Ed Miliband faced widespread online ridicule again today as internet pranksters hijacked his latest public engagement attempt.
The Labour leader used the Twitter hashtag AskEdM to request questions he would answer on stage at the party's conference in Liverpool tomorrow.
But users seized the chance to bombard him with mischievous inquiries such as: "Have you ever worn the missus' knickers to a big debate? You know, just for luck"; and: "If you organised a Tweetle Beetle battle with paddles in a puddle would it be a Tweetle Beetle paddle puddle battle muddle?"
Today's #AskEdM session followed a similar experiment earlier this year when thousands of web surfers questioned Mr Miliband on a range of topics, including whether elves were better than goblins.
But, undeterred, he has once again courageously placed himself at the mercy of the world wide web.
The latest barrage of humorous questions included a follow-up to the previous web session, with robinhogg demanding: "Have you changed your mind about your favourite crisp flavour?".
Meanwhile, coda-8 needed to know if Mr Miliband was up to date on the latest fitness craze, asking the Labour leader: "What is Zumba, and why is it so popular?"
RealPengy asked about his knowledge of popular 1970s' sitcom Some Mothers Do 'Ave 'Em starring Michael Crawford as accident-prone Frank Spencer, and rolo-d feared for Mr Miliband's ability to withstand the Twitter onslaught, asking: "How is your self esteem after an #AskEdM session?"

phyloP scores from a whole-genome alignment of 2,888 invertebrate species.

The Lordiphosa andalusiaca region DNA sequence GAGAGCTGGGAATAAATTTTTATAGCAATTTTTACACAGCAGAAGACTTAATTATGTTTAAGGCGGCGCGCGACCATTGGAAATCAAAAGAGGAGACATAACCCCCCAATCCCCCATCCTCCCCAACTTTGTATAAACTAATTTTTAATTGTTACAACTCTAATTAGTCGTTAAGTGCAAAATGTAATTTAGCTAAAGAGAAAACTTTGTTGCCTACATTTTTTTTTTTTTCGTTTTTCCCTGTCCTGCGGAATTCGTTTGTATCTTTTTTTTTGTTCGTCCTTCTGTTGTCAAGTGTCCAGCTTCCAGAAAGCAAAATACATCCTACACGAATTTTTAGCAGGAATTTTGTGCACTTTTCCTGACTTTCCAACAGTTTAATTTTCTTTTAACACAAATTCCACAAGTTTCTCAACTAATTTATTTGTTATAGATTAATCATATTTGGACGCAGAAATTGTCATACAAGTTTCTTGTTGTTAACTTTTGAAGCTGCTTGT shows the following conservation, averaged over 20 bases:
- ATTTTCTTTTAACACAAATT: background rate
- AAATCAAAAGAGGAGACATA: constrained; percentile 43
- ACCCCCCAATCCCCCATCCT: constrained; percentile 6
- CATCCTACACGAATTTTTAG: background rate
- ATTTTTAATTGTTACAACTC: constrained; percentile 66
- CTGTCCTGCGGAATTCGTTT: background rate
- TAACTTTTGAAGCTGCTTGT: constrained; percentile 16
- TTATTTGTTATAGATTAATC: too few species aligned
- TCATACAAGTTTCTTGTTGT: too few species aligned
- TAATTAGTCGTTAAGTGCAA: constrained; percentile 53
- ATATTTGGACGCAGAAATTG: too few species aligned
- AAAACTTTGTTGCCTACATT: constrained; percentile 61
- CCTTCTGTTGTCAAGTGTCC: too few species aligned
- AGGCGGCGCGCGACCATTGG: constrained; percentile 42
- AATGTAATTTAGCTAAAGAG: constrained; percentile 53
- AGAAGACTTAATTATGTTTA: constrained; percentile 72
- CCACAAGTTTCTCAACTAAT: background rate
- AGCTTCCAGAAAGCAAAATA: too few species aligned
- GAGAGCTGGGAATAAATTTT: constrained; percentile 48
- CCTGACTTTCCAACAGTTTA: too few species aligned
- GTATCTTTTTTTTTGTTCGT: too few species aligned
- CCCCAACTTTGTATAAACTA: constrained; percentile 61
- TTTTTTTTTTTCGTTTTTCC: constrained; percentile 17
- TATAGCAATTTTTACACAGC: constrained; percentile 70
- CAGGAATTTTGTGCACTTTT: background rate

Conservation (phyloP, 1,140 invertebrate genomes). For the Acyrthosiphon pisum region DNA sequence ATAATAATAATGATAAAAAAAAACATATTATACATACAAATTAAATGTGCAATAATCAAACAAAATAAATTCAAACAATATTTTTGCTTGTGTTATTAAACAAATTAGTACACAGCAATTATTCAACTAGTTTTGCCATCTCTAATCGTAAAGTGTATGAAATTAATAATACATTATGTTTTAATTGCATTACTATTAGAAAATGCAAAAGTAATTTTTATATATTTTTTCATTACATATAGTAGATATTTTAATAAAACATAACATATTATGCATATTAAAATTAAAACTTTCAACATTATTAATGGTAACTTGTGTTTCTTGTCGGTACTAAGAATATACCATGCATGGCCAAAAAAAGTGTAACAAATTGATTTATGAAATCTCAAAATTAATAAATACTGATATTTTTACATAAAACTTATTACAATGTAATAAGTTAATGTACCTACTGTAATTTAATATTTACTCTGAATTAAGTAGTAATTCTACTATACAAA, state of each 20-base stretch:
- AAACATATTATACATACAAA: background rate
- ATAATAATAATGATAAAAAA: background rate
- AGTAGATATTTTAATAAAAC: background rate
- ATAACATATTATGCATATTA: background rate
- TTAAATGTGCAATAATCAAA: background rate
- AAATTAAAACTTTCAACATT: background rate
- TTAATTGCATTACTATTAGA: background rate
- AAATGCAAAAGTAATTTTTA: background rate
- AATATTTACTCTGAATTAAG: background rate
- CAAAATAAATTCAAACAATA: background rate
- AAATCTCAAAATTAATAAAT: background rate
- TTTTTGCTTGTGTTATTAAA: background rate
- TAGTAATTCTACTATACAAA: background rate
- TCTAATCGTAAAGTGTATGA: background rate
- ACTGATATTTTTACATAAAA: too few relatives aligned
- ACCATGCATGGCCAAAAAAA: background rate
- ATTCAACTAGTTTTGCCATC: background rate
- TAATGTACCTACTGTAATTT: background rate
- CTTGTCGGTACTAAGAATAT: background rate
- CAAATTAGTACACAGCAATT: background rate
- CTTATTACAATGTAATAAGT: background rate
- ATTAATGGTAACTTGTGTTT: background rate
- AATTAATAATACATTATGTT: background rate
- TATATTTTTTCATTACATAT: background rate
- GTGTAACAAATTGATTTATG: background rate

LadySTinkleBlow was seemingly unimpressed by Mr Miliband's keynote address to conference earlier today, wondering: "Have you considered releasing a CD of your speech to help those with sleeping disorders nod off?"
Aside from the witty inquiries, there were some cutting questions referring to his leadership battle last year with his elder brother David.
GarethMcKenna asked: "If your own brother couldn't trust you, why should we?", while WelshToy said: "Do you have another job lined up for when your brother gets given yours?"
samhansford doubted the Labour leader's claim to be "in touch" with public opinion, wanting to know: "What made you take the bold step of being in opposition not just with the government, but with the public too?"
Other users focused on policy, such as Peckhampulse who asked: "Why won't you support the democratic decision of the unions if they vote to strike in defence of jobs, pensions, wages on the 30th Nov?"
Many questions were too rude to reprint.
Mr Miliband is due to answer some of the more sensible, less profane queries on stage at the Arena and Convention Centre tomorrow at 5.45pm.
He will also reply to questions posed by readers of a local newspaper.
Source: PAReuse content